The Dwight D. Eisenhower Memorial Commission is bringing out the big guns.
Former National Rifle Association President David Keene has joined the commission's advisory committee, expanding the ranks of a panel that now includes more than 25 prominent individuals, including broadcast journalist Tom Brokaw. Keene led the NRA for two one-year terms from 2011 to 2013, following a long tenure as chairman of the American Conservative Union. (Matt Schlapp, the current ACU president, also sits on the memorial advisory commission.)
“I’m honored to be part of the effort to build a fitting memorial to Dwight D. Eisenhower, a great American leader — in war and in peace," Keene stated Thursday. "This is an important moment for the Eisenhower Memorial — as it moves into a new phase of its mission and I’m looking forward to playing a role in ensuring that the completion of the memorial is accomplished in time for Ike’s troops to experience it!”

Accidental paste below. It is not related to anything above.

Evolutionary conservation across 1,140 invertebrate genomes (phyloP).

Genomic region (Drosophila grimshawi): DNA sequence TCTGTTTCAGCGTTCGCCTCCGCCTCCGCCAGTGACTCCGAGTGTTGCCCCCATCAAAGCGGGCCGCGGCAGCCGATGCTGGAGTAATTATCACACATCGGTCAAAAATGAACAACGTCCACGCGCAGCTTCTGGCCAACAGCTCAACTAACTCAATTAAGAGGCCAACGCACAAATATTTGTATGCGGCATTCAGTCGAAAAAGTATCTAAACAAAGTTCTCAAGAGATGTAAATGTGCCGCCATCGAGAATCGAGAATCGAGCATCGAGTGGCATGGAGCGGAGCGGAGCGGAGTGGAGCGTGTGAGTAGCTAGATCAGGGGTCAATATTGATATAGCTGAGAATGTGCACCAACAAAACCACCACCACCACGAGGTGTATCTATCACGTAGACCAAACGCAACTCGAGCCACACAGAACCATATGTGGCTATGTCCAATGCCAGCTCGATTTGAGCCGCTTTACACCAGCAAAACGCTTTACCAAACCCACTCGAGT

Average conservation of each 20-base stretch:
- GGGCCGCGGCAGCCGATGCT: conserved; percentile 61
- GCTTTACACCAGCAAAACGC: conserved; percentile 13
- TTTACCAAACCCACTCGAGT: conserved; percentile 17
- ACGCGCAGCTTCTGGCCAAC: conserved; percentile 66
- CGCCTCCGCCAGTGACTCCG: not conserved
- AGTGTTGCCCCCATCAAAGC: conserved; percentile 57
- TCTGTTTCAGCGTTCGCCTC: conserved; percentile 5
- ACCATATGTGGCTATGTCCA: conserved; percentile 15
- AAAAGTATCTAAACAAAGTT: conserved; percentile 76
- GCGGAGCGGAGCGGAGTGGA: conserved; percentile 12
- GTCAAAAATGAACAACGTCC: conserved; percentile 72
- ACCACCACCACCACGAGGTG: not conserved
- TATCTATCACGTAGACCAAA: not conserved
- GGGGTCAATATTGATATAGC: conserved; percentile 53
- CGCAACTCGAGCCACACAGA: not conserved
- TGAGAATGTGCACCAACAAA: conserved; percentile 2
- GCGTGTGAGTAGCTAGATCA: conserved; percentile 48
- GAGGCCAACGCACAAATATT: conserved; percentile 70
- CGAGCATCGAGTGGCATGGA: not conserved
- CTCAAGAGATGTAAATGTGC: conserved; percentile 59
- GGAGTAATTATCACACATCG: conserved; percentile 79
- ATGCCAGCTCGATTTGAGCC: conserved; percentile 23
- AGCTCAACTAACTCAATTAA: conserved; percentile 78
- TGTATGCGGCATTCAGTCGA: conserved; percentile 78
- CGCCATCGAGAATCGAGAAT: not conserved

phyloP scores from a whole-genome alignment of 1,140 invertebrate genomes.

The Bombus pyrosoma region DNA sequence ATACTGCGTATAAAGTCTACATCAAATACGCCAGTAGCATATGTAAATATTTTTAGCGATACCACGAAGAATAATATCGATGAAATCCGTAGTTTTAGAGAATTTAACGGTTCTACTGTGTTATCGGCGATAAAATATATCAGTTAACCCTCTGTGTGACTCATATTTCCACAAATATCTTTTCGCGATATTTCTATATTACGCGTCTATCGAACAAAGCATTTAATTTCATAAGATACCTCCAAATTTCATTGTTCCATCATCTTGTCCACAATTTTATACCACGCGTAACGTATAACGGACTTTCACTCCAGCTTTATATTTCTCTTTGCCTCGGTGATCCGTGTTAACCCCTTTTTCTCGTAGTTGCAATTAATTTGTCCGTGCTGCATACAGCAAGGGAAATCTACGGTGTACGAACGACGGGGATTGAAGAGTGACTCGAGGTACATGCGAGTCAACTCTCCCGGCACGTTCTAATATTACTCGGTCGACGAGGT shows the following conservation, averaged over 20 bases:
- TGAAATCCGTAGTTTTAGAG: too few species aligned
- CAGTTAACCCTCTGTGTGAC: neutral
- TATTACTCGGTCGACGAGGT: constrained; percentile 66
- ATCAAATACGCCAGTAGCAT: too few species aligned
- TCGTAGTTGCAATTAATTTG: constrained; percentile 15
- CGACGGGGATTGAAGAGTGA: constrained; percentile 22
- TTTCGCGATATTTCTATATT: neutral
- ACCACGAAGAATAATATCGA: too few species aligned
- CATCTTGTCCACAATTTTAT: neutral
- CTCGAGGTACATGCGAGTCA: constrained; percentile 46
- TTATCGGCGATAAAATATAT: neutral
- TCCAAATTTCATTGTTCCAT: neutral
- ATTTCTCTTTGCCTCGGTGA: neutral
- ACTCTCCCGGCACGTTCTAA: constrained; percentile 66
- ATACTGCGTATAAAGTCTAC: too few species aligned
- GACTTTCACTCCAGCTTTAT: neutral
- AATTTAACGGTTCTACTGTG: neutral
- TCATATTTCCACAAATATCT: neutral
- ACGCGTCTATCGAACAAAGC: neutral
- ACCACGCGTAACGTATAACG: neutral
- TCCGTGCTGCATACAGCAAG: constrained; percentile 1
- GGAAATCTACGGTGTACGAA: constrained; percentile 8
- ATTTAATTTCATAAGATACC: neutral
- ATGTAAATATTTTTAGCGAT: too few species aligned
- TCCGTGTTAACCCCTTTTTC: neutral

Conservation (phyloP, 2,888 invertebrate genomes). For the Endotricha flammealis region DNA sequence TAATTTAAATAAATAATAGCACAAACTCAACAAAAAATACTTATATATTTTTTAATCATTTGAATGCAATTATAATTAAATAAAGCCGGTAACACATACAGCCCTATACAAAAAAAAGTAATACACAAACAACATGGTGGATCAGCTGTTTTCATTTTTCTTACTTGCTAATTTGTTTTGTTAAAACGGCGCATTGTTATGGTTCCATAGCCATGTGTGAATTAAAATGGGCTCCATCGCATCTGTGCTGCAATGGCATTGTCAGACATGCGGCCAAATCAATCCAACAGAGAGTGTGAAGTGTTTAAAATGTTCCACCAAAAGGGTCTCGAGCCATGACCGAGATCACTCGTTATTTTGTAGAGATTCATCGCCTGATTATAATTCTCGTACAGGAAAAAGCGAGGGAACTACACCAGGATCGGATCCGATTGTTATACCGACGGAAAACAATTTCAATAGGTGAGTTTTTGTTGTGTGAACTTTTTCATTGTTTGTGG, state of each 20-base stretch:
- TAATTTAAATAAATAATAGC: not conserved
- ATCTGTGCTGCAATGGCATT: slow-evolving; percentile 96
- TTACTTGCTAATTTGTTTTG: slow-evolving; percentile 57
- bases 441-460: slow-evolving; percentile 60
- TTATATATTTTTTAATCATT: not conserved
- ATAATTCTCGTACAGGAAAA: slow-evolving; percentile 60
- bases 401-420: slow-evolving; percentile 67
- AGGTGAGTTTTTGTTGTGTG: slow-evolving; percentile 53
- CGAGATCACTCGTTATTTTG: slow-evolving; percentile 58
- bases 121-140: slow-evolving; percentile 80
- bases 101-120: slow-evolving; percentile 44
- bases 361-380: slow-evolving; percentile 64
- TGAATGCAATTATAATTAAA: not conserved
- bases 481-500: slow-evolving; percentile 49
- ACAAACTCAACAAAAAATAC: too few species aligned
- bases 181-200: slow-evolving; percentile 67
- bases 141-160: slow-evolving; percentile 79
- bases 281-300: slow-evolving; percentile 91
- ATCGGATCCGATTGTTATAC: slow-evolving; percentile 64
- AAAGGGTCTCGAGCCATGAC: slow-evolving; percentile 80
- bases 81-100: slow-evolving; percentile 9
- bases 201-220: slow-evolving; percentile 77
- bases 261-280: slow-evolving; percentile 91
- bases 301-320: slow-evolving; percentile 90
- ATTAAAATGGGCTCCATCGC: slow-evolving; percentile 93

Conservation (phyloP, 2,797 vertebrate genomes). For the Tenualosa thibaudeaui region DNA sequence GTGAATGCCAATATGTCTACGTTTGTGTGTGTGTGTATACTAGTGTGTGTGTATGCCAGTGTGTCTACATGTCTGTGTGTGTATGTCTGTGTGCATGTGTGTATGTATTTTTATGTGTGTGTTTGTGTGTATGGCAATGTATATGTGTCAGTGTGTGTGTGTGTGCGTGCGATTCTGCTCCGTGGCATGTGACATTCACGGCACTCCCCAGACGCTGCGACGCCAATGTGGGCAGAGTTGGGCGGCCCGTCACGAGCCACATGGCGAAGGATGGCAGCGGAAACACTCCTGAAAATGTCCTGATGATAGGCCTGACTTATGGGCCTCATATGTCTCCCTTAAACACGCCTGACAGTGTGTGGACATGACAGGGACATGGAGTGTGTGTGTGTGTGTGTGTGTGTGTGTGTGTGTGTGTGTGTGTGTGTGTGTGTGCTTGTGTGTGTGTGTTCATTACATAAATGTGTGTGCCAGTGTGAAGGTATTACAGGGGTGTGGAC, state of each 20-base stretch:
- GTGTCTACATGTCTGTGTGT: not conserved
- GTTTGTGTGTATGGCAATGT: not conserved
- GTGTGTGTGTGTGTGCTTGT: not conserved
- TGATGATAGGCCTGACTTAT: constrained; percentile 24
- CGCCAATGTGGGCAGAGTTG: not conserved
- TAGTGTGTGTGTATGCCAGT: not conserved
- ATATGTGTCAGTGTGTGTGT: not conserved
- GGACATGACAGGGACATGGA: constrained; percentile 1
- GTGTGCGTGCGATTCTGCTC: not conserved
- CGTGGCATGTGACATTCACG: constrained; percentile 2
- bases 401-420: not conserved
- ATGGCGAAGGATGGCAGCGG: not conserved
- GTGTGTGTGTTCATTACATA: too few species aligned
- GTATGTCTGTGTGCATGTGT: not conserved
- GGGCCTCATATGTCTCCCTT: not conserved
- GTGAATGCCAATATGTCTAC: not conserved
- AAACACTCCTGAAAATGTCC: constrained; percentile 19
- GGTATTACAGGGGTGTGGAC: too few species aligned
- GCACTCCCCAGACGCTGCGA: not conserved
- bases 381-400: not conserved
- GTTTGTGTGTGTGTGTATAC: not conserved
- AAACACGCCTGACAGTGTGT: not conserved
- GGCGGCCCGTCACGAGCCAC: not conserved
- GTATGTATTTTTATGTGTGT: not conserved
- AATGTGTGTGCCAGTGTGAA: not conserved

Opponents of the current plan to memorialize Ike on a four-acre site just off the National Mall are also loading for bear.
On July 28, Right by Ike spokesman Sam Roche comes to Capitol Hill to raise questions about the project. Roche wants to talk about the latest cost estimates for architect Frank Gehry's design, taxpayer funding and whether opposition from the Eisenhower family is affecting private fundraising.
Coming shortly after the announcement of a $1 million pledge from Taiwan for the memorial, Roche questions how much more money needs to be raised before construction can begin.
"The donation comes at an uncertain time for the current design, which Congress has refused to fund since 2012 over problems with its scale and cost and the architect’s selection and compensation," the group stated in a media advisory. "Before this donation the EMC had raised less than half a million dollars in private donations."
Related: Taiwan Likes Ike, but Congress Withholds Memorial Support Tom Brokaw Joins Ike Memorial Board See photos, follies, HOH Hits and Misses and more at Roll Call's new video site. Get breaking news alerts and more from Roll Call in your inbox or on your iPhone.